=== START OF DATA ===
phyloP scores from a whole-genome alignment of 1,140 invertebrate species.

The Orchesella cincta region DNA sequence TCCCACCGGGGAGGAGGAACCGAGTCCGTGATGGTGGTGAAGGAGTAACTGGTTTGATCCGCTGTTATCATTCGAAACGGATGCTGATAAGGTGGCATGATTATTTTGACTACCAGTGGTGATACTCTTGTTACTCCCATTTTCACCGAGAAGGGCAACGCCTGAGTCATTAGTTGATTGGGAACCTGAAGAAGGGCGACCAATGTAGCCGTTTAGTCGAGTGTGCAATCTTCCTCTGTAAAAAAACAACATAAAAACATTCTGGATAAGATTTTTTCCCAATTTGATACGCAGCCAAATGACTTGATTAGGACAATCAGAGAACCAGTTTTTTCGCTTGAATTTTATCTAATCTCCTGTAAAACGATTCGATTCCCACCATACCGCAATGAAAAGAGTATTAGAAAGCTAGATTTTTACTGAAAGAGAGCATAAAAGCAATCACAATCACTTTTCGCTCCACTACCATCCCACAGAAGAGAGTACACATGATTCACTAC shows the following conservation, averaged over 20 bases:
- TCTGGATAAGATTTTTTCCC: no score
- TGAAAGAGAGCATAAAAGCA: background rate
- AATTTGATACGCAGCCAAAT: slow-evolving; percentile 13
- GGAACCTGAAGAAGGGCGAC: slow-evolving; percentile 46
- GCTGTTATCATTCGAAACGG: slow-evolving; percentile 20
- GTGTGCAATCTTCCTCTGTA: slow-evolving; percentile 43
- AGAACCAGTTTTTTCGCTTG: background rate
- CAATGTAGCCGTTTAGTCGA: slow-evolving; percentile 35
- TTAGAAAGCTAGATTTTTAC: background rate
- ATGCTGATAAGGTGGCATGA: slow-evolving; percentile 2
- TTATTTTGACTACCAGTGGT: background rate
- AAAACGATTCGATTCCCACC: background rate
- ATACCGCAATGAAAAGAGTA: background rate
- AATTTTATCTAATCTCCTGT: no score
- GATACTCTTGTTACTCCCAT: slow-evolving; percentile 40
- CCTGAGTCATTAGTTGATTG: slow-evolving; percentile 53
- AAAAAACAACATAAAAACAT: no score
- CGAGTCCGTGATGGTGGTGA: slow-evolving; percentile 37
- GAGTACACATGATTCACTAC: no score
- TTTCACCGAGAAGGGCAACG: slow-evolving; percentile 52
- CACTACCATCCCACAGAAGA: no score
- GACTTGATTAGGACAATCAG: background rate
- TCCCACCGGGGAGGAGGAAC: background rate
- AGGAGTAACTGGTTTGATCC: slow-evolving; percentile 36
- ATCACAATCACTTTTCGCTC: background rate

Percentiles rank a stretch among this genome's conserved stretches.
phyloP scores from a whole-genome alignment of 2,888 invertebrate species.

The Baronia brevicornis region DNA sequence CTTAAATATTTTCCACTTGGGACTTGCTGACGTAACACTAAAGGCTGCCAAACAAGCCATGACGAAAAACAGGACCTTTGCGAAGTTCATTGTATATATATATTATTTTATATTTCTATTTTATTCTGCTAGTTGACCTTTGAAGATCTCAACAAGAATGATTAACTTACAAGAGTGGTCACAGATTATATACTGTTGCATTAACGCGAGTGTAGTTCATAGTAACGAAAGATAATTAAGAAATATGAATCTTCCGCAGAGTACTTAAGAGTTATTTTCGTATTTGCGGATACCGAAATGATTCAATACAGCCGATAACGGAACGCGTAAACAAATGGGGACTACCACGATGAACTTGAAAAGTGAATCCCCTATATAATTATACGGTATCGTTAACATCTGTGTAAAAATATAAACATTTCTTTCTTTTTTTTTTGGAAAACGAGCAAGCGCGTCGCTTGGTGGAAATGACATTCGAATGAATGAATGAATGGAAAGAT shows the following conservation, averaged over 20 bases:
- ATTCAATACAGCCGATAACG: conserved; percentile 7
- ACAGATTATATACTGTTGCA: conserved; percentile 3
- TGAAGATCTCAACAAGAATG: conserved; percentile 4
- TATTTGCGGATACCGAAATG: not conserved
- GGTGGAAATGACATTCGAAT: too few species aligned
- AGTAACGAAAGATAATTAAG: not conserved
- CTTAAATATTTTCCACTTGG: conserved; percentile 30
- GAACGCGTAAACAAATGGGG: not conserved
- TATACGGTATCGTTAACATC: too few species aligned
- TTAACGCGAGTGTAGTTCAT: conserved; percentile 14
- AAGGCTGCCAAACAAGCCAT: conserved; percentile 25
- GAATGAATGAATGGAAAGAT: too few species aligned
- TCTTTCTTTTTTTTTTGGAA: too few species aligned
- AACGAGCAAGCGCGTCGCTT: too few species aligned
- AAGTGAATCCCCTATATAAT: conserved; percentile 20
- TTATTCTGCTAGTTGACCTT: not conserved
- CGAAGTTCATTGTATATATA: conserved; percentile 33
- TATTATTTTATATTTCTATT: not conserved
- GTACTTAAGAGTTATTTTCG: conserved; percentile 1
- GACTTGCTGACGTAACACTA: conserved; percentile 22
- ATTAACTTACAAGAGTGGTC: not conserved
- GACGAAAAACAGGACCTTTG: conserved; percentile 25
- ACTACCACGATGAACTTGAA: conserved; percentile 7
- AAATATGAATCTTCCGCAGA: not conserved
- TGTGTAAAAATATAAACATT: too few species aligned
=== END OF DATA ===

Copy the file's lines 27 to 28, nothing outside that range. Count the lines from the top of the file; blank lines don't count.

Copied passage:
- ATCACAATCACTTTTCGCTC: background rate

Percentiles rank a stretch among this genome's conserved stretches.